Is Indiana ready for state-sponsored pre-kindergarten programs?
That’s precisely the question Indiana University education experts asked in a policy brief more than six years ago. The answer, of course, was no – Indiana today remains one of just 11 states that spends no money on preschool. Aside from Mississippi and New Hampshire, most are sparsely populated western states.
IU’s Center for Evaluation & Education Policy laid out a strong case for investment in early learning in its 2006 study. It recommended the state re-establish the Early Learning and School Readiness Commission eliminated by Gov. Mitch Daniels. It also advised setting goals for a publicly funded program, examining alternatives to build on existing early learning efforts, identifying a funding source and choosing a lead agency to implement it.
But without a supportive governor, effective champions in the General Assembly or even Statehouse consensus on the value of preschool, education policy veered from the evidence-based case for early learning to unproven approaches: Increased emphasis on standardized testing, private-school vouchers; charter school expansion; punitive school letter grades.
The calculus changed on Election Day, however, and the state’s youngest residents finally could be in line to enjoy sound education benefits long available elsewhere. Indiana’s preschool opportunity finally is in reach.
The right time
While Daniels saw the early learning commission as a wasted effort, his successor seems to see real value in early learning. Gov.-elect Mike Pence repeatedly emphasized his policy goal to support quality, community pre-K initiatives and examine opportunities to increase access to pre-K for underprivileged children.
The Republican congressman frequently pointed to the Busy Bees Academy in Columbus, an initiative of the city’s Community Education Coalition of school, business and community leaders. It’s a small program – just 90 children last year – but its broad support from the city’s leaders is encouraging and the program sets high standards for early learning.
Another encouraging sign was the election of Glenda Ritz, a media specialist at Crooked Creek Elementary School in suburban Indianapolis, as state superintendent of public instruction. While current schools chief Tony Bennett said he supported early education, his record over four years was virtually devoid of any progress there.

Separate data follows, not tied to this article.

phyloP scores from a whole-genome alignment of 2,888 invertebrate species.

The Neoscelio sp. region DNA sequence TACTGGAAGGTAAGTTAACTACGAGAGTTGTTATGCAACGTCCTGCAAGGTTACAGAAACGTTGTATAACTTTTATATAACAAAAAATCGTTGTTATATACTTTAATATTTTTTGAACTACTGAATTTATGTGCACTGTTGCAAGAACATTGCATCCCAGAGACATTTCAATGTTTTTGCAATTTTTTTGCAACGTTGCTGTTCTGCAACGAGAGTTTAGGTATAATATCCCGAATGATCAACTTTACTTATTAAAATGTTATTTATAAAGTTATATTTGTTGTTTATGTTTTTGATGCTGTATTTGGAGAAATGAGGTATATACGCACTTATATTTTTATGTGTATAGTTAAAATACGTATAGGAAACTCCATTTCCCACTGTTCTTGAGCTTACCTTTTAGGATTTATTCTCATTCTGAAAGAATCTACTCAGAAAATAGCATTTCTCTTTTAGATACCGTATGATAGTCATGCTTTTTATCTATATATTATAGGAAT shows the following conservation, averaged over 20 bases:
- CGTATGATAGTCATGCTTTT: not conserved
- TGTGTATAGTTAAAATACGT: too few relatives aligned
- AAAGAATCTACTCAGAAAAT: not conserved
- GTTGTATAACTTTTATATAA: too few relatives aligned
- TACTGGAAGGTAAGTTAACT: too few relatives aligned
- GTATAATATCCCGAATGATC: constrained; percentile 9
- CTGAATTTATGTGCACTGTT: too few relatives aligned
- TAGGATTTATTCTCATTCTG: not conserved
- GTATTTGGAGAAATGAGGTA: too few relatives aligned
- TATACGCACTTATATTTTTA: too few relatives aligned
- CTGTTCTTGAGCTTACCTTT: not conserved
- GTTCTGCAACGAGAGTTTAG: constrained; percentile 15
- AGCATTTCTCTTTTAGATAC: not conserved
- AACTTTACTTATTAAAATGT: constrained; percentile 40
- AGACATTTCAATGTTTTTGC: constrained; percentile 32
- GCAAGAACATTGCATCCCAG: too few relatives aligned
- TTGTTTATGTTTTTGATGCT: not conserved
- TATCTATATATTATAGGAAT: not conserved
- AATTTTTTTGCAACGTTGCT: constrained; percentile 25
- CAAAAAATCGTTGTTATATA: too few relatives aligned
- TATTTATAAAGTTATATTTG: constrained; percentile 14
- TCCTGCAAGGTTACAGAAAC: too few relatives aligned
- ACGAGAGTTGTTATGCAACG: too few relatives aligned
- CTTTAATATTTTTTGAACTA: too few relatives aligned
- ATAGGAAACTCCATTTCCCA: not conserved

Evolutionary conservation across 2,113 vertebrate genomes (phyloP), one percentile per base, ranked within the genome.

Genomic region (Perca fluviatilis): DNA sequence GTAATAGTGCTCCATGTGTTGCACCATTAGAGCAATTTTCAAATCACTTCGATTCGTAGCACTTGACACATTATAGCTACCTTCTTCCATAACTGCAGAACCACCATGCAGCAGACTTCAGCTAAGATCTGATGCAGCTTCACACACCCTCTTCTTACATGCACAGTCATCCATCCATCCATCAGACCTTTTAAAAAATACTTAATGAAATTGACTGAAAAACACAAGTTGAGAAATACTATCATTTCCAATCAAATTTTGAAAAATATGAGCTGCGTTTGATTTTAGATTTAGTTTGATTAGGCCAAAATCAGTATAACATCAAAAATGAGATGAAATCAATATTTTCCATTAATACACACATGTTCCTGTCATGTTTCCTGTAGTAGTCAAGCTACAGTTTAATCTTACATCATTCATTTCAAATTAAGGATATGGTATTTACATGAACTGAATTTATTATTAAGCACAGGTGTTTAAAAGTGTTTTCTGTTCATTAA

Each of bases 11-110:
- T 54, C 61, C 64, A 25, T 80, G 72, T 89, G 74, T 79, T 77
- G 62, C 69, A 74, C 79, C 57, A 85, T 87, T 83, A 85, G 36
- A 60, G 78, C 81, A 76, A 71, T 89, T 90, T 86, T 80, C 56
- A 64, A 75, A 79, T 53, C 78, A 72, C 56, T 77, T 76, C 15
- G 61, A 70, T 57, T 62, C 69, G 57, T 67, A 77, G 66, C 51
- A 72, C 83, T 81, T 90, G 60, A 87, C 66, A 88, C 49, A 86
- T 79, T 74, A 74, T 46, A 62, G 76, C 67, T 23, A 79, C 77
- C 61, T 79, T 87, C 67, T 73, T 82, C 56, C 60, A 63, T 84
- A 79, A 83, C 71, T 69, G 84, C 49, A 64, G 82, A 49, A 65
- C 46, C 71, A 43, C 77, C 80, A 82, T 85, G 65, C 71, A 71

Ritz said she reviewed organization of the Indiana Department of Education and found that it does not include an early learning component – which she plans to add. She said she wants to learn about the preschool programs already in place.
The superintendent-elect said she will emphasize a community approach to develop a culture of reading.
We’re going to be doing a lot of initiatives, she said. I hope to work with community organizations to make sure kids coming from poverty have books, even if they don’t go to preschool; to make sure all kids, through the public library systems, have library cards. I’m a firm believer that reading equalizes the playing field across income levels.
If the newly elected governor and state superintendent share goals in promoting early learning, they should find partners in the General Assembly’s Republican leadership. House Speaker Brian Bosma identified state-funded preschool as a priority in a pre-election news conference, noting that the early childhood learning opportunities that we all believe are so important for the future are something Indiana should pursue.
Finally, the education community should be ready advocates. Six years ago, most teachers could tune out much of what was going on beyond their own classroom, but now their performance evaluations are tied to student test scores. They should be eager to support investments that will ensure students assigned to their classrooms are on track and ready to learn.
The right approach
Indiana’s dismal record in offering early learning should be foremost in lawmakers’ minds when identifying budget-year priorities. The National Institute for Early Education Research (NIERR), based at Rutgers University, has tracked state investment in preschool for more than a decade. Its data show that Indiana has about 11,000 students enrolled in special education preschool programs and another 13,000 in federally funded Head Start programs. There is no state-funded preschool program.
Massachusetts, with roughly the same population, has more than 14,000 children enrolled in a state program; another 22,000 in Head Start or special education preschool. All of Indiana’s neighboring states have state-funded programs – every school district in Kentucky offers preschool.
But it’s not just other states investing in early learning.